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Tuesday, March 20, 2012

Creation Myths of Primitive America

I included a fairly long excerpt from two different parts of this book. The first gives the flavour and content of the story-telling. The second tells of the terrible massacre of the Yanas people.

Creation Myths of Primitive America
by Jeremiah Curtin (1898)

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Kopus smoked, became tunindili,--that is, possessed. A Tsudi yapaitu came to him and began to chant. The yapaitu, speaking through Kopus, said,--

"I have looked all around the world, I have looked everywhere; every smell has come to my nose, every sight to my eyes, every sound to my ears, but to-night nothing comes to me. I cannot see, I cannot hear, I cannot smell." And he stopped.

"I am going to dance the spirit dance," said Kopus. "Who will sing for me?"

"Let these two Tsudi girls sing," said Olelbis.

Hubit was lying on the east side of the sweat-house, and he said,--

"Make haste, you two girls, and sing for that Hlahi. I am nearly dead, almost cut in two, I am so dry."

He had tightened his belt a little that evening. Kopus danced all night, and the two girls sang for him.

"I have not found out which way that woman went," said he, next morning.

He danced five days and nights, and then said: "I can tell nothing. I know nothing about this woman, Mem Loimis."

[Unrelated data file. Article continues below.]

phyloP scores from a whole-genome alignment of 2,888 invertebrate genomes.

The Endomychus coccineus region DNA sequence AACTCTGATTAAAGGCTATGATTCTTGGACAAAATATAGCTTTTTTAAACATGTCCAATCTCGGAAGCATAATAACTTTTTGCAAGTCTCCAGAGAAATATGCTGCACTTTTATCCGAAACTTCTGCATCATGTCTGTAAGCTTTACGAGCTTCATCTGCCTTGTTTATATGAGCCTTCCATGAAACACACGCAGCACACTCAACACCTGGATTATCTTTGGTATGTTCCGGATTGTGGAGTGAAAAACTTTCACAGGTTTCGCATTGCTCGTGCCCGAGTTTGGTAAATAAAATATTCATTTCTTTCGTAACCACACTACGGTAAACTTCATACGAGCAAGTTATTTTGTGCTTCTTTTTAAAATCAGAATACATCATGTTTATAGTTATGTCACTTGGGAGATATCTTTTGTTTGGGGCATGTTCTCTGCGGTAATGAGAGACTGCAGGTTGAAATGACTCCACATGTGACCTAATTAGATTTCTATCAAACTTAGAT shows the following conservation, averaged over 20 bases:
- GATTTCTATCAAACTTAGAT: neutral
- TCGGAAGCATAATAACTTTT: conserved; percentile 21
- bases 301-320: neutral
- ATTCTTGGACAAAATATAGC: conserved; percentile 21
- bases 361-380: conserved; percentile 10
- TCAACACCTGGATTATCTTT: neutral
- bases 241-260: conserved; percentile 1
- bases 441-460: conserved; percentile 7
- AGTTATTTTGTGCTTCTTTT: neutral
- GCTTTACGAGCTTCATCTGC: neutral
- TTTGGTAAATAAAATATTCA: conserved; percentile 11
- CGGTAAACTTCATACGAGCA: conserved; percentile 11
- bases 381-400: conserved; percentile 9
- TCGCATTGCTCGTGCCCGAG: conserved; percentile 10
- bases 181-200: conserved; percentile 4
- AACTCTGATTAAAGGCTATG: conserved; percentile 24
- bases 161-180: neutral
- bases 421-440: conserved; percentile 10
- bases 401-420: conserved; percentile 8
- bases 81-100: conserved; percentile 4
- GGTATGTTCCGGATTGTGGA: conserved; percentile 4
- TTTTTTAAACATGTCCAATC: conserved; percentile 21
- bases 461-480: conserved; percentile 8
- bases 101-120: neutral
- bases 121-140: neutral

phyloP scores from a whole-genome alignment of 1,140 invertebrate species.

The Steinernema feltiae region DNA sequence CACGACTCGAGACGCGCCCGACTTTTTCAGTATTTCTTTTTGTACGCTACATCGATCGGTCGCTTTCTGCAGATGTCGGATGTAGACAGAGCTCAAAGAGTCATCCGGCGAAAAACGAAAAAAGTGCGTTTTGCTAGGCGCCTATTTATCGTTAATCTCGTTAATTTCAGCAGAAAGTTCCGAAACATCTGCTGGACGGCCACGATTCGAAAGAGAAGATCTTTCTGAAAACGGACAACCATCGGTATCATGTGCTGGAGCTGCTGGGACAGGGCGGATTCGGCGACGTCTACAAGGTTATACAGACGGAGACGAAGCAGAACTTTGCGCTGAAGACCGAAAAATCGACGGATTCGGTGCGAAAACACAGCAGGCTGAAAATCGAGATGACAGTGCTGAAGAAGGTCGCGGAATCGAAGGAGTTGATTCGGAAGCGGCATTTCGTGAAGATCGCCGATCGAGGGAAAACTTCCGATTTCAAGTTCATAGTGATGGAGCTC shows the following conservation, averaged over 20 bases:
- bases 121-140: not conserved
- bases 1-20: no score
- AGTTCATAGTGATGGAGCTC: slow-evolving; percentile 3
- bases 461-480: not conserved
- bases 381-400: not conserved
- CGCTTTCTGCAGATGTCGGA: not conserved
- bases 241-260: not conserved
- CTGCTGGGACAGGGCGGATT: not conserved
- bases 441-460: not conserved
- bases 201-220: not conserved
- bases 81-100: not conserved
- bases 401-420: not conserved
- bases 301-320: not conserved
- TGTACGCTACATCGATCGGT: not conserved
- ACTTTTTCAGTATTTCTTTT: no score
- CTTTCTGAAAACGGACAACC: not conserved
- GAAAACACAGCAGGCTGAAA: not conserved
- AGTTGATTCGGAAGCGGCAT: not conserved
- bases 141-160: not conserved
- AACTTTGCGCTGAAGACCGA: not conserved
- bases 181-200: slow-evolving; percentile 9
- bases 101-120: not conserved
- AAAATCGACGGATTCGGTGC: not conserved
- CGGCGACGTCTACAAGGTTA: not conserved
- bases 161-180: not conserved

Every bola heris[3] that was lying inside the sweat-house was terribly thirsty. One old man got up and said,--

[3] Bola means "to tell one of the creation myths;" bolas means "one of the myths;" bola heris is an actor in any of them, a personage mentioned or described in a creation myth.

"What kind of a Hlahi have you here? What kind of a Hlahi is Kopus? He is here five days and nights and can tell nothing, knows nothing. If you wish to learn something, bring a Hlahi who has knowledge of water."

"This old Kopus knows nothing of water," said Toko. "Old Kopus is a good Hlahi for acorns and for the Tsudi and Kaisus people; that is all he is good for. I know this Kopus well. Get a Hlahi who knows more than he does."

"You bola herises tell us," said Olelbis, "who is a good Hlahi for water, and we will get him. Look at my children; they are almost dying of thirst. Tell us where their mother, Mem Loimis, is."